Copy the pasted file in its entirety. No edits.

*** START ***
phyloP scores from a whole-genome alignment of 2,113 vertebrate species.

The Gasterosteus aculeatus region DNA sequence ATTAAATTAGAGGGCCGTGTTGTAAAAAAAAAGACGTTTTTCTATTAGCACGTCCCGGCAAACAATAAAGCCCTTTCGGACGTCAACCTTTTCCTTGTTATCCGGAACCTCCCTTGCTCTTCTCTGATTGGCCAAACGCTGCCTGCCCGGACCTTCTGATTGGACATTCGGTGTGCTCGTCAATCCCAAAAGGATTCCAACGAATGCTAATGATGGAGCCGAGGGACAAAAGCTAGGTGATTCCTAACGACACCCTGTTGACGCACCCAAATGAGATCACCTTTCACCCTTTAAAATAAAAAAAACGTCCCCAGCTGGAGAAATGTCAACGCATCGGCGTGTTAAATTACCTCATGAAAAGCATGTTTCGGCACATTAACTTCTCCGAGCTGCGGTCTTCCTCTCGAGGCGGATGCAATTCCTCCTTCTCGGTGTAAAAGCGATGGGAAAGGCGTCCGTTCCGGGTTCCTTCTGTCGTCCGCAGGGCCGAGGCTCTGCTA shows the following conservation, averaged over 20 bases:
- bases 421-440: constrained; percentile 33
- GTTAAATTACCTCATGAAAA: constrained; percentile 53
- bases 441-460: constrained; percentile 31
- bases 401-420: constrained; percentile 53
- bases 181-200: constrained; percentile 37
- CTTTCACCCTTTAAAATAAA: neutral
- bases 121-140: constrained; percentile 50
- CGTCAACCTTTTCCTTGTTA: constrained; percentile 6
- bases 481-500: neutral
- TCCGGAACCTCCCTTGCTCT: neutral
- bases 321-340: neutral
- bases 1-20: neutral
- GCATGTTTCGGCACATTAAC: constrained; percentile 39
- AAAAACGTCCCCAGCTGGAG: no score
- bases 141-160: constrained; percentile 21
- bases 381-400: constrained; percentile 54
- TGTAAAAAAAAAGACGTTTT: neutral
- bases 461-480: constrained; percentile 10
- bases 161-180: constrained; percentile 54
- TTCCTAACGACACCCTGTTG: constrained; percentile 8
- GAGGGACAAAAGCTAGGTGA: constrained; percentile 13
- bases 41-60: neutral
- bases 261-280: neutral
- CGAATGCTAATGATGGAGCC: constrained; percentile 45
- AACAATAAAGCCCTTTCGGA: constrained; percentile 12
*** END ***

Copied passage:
phyloP scores from a whole-genome alignment of 2,113 vertebrate species.

The Gasterosteus aculeatus region DNA sequence ATTAAATTAGAGGGCCGTGTTGTAAAAAAAAAGACGTTTTTCTATTAGCACGTCCCGGCAAACAATAAAGCCCTTTCGGACGTCAACCTTTTCCTTGTTATCCGGAACCTCCCTTGCTCTTCTCTGATTGGCCAAACGCTGCCTGCCCGGACCTTCTGATTGGACATTCGGTGTGCTCGTCAATCCCAAAAGGATTCCAACGAATGCTAATGATGGAGCCGAGGGACAAAAGCTAGGTGATTCCTAACGACACCCTGTTGACGCACCCAAATGAGATCACCTTTCACCCTTTAAAATAAAAAAAACGTCCCCAGCTGGAGAAATGTCAACGCATCGGCGTGTTAAATTACCTCATGAAAAGCATGTTTCGGCACATTAACTTCTCCGAGCTGCGGTCTTCCTCTCGAGGCGGATGCAATTCCTCCTTCTCGGTGTAAAAGCGATGGGAAAGGCGTCCGTTCCGGGTTCCTTCTGTCGTCCGCAGGGCCGAGGCTCTGCTA shows the following conservation, averaged over 20 bases:
- bases 421-440: constrained; percentile 33
- GTTAAATTACCTCATGAAAA: constrained; percentile 53
- bases 441-460: constrained; percentile 31
- bases 401-420: constrained; percentile 53
- bases 181-200: constrained; percentile 37
- CTTTCACCCTTTAAAATAAA: neutral
- bases 121-140: constrained; percentile 50
- CGTCAACCTTTTCCTTGTTA: constrained; percentile 6
- bases 481-500: neutral
- TCCGGAACCTCCCTTGCTCT: neutral
- bases 321-340: neutral
- bases 1-20: neutral
- GCATGTTTCGGCACATTAAC: constrained; percentile 39
- AAAAACGTCCCCAGCTGGAG: no score
- bases 141-160: constrained; percentile 21
- bases 381-400: constrained; percentile 54
- TGTAAAAAAAAAGACGTTTT: neutral
- bases 461-480: constrained; percentile 10
- bases 161-180: constrained; percentile 54
- TTCCTAACGACACCCTGTTG: constrained; percentile 8
- GAGGGACAAAAGCTAGGTGA: constrained; percentile 13
- bases 41-60: neutral
- bases 261-280: neutral
- CGAATGCTAATGATGGAGCC: constrained; percentile 45
- AACAATAAAGCCCTTTCGGA: constrained; percentile 12